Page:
Restricting access to information is an important approach for the National Right to Life Committee (NRLC), which drafted the model legislation. Jim Bopp, the group’s chief counsel, wrote in a July 4 memo comparing the group’s actions to combatting organized crime that “the full criminal business needs to be dealt with to effectively prevent illegal conduct.”

Bopp told The Washington Post that since the South Carolina measure was unveiled last month, the group has refined its model for states. According to him, prohibitions on websites and internet hosts in the July model bill text would only apply when the information is likely to be used “for an unlawful abortion in this state,” not abortions as a whole, as the South Carolina measure states.

To avoid violating anyone’s First Amendment rights, the group “tried to be extremely careful in vetting this,” he added. Throughout the discussion, he equated the trafficking of fentanyl with the trafficking of abortion-inducing medications.

Abortion-related information could be taken down from websites and businesses due to uncertainty about how the courts would rule on such legislation.

“The uncertainty in the law works to regulators’ advantage,” Goldman explained. “Fear of liability allows them to silence a lot of constitutionally free expression.”

In response to the conservative states, Democrats are expected to introduce new regulations aimed at safeguarding personal information. Lawmakers in the state of California’s Assembly introduced legislation earlier this year to safeguard citizens from requests from other jurisdictions for the disclosure of information that could identify women seeking abortions.

The law was introduced by Bonta’s office because she feared the Supreme Court would overturn Roe v. Wade. She was approached by the Planned Parenthood Affiliates of California with the idea of legislation. A hearing on the measure will take place in August, and Bonta’s staff is already working on revisions to make it stronger in light of the recent Dobbs v. Jackson Women’s Health Organization decision.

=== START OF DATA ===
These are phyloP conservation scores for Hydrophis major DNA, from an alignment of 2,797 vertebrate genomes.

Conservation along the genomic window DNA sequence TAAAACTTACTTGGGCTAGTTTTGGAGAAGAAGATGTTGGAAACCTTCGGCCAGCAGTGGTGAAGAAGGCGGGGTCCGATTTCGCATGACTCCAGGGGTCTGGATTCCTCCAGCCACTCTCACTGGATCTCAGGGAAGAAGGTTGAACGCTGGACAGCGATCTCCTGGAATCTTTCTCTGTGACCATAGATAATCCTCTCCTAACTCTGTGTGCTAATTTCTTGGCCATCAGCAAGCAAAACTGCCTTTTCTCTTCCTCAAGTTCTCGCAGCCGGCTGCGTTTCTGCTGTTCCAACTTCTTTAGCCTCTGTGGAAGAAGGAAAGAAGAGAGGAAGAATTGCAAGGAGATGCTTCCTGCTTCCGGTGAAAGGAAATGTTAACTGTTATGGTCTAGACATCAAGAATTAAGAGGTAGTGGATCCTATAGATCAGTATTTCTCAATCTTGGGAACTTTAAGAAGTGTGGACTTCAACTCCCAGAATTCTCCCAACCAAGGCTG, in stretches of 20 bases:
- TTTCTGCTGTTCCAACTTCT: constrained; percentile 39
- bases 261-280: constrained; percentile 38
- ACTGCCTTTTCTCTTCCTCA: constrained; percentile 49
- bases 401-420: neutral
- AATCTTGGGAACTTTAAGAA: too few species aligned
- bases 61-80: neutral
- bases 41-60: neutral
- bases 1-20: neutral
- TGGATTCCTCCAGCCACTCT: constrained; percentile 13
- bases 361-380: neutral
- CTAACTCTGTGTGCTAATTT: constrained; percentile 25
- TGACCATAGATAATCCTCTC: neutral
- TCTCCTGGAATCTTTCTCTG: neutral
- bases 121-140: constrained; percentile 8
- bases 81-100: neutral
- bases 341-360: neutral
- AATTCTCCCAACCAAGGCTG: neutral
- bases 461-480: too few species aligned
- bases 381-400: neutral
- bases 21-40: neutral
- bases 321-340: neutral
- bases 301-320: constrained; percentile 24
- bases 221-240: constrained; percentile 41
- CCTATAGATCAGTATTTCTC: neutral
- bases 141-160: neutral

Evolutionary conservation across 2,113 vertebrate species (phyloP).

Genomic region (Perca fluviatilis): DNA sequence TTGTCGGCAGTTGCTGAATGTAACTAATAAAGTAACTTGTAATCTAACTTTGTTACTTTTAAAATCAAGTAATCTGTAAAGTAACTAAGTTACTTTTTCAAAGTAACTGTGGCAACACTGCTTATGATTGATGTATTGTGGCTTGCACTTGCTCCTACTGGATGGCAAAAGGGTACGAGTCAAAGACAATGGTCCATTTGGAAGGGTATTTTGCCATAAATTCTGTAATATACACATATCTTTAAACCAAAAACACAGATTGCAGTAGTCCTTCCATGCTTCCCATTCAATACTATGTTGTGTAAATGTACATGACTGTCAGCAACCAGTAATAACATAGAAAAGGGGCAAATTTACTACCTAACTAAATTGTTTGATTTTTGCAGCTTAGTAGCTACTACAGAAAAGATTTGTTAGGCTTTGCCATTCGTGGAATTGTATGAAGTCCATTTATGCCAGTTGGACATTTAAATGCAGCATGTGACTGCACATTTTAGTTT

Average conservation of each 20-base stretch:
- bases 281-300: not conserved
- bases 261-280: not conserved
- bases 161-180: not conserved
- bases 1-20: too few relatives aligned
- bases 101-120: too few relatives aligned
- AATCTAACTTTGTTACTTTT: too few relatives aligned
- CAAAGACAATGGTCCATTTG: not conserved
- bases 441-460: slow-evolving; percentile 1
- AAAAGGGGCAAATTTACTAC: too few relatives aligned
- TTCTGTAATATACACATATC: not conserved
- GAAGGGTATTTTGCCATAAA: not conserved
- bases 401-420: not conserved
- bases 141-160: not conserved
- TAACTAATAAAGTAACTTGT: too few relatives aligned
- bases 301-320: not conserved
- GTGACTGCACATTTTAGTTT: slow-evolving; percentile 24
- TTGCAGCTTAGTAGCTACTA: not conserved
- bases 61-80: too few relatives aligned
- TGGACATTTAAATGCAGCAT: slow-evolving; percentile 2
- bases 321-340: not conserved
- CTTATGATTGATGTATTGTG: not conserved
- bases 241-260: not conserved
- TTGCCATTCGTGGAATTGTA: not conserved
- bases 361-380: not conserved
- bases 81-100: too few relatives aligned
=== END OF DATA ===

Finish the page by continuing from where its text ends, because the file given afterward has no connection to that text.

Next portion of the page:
California won’t stand by and let others exploit our systems to get information in order to harm people who are exercising a basic right here in California since the Supreme Court has decided to strip us of the fundamental freedom to choose what [to do] with our bodies, Bonte said.

“My Body, My Data Act” has been proposed by Democrats in the House of Representatives, which would provide expanded protections for reproductive health data. The legislation’s architect, Rep. Sara Jacobs, recently told The Washington Post that she wants states to emulate the bill, despite the slim prospect of it becoming law in a congressionally divided body.

They’re preparing for the post-Dobbs controversies in privacy and technology advocacy. Pro-life groups, academics, civil rights organizations, and privacy advocates have come together for a new task force on reproductive health data protection.

California’s privacy bill has been backed by the Electronic Frontier Foundation, an organization that advocates for the protection of personal information. “Serious difficulties” have been raised by Hayley Tsukayama, a senior legislative activist at EFF and a former reporter for the Washington Post.

When many states resume their legislative calendars early next year, she expects tech corporations and their trade associations to step up their lobbying efforts at the state level.

“The next several years are going to be a crazy journey for IT businesses and everyone interested in digital rights,” she warned.